Saturday, September 1, 2012
Noelle is in the early stages of heat, which means she's changing too, along with the dynamic between her and Gideon. They've been best friends and partners in property crime for months now, but Gideon's doggy instincts have alerted him that there's something different about Noelle, who is still blissfully unaware of what's happening to her body. Noelle is still very much a puppy, and has brought out the puppy in Gideon, but I still can't help but get a little saddened by the idea that she's growing up. She is still as diligent as ever in her quest to catch a bird, though.
With resignation, I go inside to dress for the day after I've fed the dogs. Heels and make-up have also become a part of my daily routine, as well as my goal to get to work a little bit earlier every day, until ultimately I'm there by seven. It's hard to get used to the idea that no one is really telling me what time to be there every day, that I'm responsible for making sure I put the work in to meet my billable hour requirement. I'm taking my cues from one of the firm's top billers, and my colleague now, Ken. Ken's there every morning at 7, works through lunch, but is rarely there after five. Ken makes a billing requirement look not so bad.
Billable hours. As an aspiring criminal defense attorney, out to save the world from injustices like the death penalty and overly aggressive prosecutors, I assumed I'd spend my professional life with the Kern County Public Defenders and never have to deal with things like billable hours. The legal profession is the most noble, and we're supposed practice law because we are passionate about it, not because we're getting paid to. But the thing about a bleeding heart is that eventually you bleed dry. I'm less worried about everyone else these days, and a lot more concerned about myself.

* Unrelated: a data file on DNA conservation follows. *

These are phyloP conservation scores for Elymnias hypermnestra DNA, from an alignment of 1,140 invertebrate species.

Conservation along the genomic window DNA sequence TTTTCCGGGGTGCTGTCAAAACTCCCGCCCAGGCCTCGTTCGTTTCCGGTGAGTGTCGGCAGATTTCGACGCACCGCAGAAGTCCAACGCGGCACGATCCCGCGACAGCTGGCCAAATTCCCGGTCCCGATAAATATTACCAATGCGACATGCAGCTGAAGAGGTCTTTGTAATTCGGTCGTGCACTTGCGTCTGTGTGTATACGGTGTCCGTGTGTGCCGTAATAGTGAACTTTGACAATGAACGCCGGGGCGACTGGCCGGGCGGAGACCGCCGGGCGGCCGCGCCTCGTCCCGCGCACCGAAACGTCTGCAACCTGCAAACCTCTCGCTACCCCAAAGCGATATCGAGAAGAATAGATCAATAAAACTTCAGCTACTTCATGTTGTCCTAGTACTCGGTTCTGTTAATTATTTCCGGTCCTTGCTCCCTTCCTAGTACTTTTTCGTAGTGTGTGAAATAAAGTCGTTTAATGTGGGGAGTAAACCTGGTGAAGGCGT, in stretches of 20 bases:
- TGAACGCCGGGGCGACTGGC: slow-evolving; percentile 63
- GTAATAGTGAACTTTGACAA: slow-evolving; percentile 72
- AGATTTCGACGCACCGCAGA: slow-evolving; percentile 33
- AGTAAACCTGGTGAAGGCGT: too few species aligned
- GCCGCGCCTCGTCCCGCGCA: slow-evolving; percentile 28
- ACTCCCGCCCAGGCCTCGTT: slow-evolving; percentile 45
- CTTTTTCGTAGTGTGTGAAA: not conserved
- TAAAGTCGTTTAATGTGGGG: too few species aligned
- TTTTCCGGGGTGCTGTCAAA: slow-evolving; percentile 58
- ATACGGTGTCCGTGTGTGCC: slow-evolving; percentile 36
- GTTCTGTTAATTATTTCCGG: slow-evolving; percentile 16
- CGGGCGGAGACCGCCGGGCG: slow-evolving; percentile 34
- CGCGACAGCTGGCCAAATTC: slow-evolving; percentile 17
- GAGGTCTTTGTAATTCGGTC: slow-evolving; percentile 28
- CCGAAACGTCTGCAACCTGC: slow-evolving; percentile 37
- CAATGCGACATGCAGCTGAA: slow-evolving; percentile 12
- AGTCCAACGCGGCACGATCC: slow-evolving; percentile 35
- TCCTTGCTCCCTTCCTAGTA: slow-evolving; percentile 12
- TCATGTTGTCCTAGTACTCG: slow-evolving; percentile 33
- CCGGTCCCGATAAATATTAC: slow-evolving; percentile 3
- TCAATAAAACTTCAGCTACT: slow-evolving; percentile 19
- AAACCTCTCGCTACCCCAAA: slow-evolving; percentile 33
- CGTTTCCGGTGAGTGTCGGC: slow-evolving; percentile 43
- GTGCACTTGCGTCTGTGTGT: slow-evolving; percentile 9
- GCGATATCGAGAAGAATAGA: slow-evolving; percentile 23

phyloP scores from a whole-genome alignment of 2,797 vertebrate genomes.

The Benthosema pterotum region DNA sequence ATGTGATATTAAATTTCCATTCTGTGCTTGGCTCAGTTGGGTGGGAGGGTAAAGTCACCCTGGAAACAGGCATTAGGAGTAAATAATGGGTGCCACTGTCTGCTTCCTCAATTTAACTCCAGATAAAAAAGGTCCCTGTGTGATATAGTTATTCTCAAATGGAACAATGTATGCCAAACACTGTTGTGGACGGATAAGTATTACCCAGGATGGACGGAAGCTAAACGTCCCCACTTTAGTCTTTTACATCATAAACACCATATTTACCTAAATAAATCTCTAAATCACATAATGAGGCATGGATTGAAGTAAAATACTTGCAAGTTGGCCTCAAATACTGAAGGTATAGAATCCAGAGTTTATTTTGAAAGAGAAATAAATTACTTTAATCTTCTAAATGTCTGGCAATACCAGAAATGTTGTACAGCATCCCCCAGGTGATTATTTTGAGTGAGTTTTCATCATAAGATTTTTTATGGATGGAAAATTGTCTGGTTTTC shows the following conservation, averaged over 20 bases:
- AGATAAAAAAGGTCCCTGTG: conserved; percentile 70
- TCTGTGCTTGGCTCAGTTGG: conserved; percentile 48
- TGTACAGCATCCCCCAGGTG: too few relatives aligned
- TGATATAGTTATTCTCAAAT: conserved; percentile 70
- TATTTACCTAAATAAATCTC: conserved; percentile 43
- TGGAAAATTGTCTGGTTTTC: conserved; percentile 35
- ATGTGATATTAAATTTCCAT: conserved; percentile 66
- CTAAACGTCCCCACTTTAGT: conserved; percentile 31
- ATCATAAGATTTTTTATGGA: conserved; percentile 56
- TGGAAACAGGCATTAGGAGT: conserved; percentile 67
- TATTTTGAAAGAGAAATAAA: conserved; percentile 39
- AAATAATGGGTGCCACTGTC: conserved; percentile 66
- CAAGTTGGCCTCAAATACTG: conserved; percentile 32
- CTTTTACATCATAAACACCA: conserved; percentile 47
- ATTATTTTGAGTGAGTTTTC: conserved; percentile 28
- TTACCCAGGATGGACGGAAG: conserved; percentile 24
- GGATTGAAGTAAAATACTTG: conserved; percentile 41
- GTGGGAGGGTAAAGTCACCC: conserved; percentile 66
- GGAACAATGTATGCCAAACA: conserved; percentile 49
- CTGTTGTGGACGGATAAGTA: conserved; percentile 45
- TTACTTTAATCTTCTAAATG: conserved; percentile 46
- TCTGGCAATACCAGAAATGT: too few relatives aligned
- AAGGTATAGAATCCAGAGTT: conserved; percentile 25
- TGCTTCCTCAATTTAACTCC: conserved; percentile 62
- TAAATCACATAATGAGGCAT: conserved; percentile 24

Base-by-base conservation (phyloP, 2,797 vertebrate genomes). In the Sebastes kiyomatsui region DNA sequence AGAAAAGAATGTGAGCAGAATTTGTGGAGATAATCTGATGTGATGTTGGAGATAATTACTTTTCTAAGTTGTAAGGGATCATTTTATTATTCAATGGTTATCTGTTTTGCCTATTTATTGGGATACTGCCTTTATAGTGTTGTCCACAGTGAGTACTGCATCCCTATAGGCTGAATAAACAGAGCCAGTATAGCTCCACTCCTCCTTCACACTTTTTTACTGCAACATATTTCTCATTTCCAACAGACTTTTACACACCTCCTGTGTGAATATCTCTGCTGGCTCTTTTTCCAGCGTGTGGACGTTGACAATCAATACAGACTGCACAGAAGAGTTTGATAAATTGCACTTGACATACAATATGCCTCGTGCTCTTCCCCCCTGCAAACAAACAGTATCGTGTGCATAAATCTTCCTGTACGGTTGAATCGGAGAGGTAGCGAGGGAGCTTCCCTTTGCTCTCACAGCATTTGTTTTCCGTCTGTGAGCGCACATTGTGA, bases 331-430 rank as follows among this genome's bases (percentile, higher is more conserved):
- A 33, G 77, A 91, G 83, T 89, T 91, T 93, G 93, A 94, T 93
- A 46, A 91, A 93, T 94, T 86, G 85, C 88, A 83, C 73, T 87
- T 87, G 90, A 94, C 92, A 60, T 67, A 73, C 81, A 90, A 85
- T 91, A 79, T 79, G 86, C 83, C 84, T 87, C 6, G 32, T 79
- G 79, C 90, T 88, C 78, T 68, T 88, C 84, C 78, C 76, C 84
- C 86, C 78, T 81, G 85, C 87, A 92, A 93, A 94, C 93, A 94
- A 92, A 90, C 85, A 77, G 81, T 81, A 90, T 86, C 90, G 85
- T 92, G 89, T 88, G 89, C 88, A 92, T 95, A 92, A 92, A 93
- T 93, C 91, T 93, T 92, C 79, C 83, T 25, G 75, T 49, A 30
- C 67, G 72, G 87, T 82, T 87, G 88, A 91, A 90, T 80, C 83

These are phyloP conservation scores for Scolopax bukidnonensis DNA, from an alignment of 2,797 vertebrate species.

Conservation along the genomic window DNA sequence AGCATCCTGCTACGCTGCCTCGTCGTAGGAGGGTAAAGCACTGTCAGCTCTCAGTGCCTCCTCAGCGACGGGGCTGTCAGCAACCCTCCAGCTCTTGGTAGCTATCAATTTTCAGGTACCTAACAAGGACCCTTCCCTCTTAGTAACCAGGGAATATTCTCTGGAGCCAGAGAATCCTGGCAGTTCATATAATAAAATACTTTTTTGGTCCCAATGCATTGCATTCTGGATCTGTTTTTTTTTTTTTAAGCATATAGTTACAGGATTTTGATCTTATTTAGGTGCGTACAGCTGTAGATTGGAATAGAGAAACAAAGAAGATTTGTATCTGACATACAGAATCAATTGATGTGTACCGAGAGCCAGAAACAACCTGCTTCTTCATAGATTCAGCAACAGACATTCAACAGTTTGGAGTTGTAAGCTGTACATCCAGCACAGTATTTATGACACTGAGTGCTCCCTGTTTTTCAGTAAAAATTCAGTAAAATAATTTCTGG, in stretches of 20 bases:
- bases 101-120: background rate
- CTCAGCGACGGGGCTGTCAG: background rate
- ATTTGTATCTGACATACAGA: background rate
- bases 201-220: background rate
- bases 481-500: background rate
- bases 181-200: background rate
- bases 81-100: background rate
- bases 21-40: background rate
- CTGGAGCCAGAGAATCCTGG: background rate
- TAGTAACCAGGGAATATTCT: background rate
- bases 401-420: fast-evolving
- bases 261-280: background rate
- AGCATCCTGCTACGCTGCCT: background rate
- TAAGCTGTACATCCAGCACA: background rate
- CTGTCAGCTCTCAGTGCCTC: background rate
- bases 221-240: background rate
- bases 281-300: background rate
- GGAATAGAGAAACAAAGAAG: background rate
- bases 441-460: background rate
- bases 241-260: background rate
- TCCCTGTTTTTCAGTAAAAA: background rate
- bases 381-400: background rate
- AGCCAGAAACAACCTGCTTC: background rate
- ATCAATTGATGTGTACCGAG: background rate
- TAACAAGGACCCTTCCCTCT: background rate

The concern has paid off. At the end of the day I am exhausted, overwhelmed by the amount of new information being thrown at me. . . and happy. I'm thinking, and solving problems, and learning new things, and getting excited about an area of law I never would have thought of as exciting. Slowly, my ability to focus is returning. Every work day goes by a little bit faster, and I feel a little bit more accomplished.
In the evenings I take time to notice every day how Gabriel's blueberry bush is thriving before greeting two dogs who are overjoyed to see me. I also usually come home to some new handiwork of theirs - a new hole in ground, a newly destroyed patch of grass, or another shredded geranium. It's hard to get mad at them, though.
I take that back. It's pretty easy to get mad at them. But the anger fades away easily. "They're just dogs," my mom says, but they've borne the unfair burden of filling the void in my life since Gabriel died and Ben left. They went from living in a home with two parents, to a single-parent home with a working, emotionally strained mom. So while I get angry at the broken fence boards and chewed-up water hose, I'm thrilled to be able to unwind with them in the evenings after a long day.
The nights have become harder. Though getting up early hasn't been a problem, getting to sleep early has been. I find myself laying in bed, and for the first time since Ben left, feeling lonely in it. Maybe it's the impending fall and winter months that have me longing for someone to sleep beside. Maybe the realization that I'm alone is finally sinking in.
But the loneliness is, for now, fleeting. As my schedule becomes more regular and I scale back my evening shifts at the bar, I look forward to the freedom that having a "normal" schedule will bring: Dinner with the girls, an upcoming weekend visit with my law school roommate in Oxnard, a holiday off from work, and getting to watch American Idol as it airs next season.
My restlessness, coupled with my fear of gaining weight in a sedentary job, keep me moving about the office frequently. I've welcomed the tips on weight maintenance from others who work in a professional setting. I park my car in the far end of the lot so I have a longer walk to and from the building, take the stairs when I'm not shadowing another attorney, and stand up as much as I can reasonably get away with. Once in a while, though, I sit back in MY chair, and look at MY desk, in MY office and think to myself, "Life is pretty sweet. And I'm a lawyer."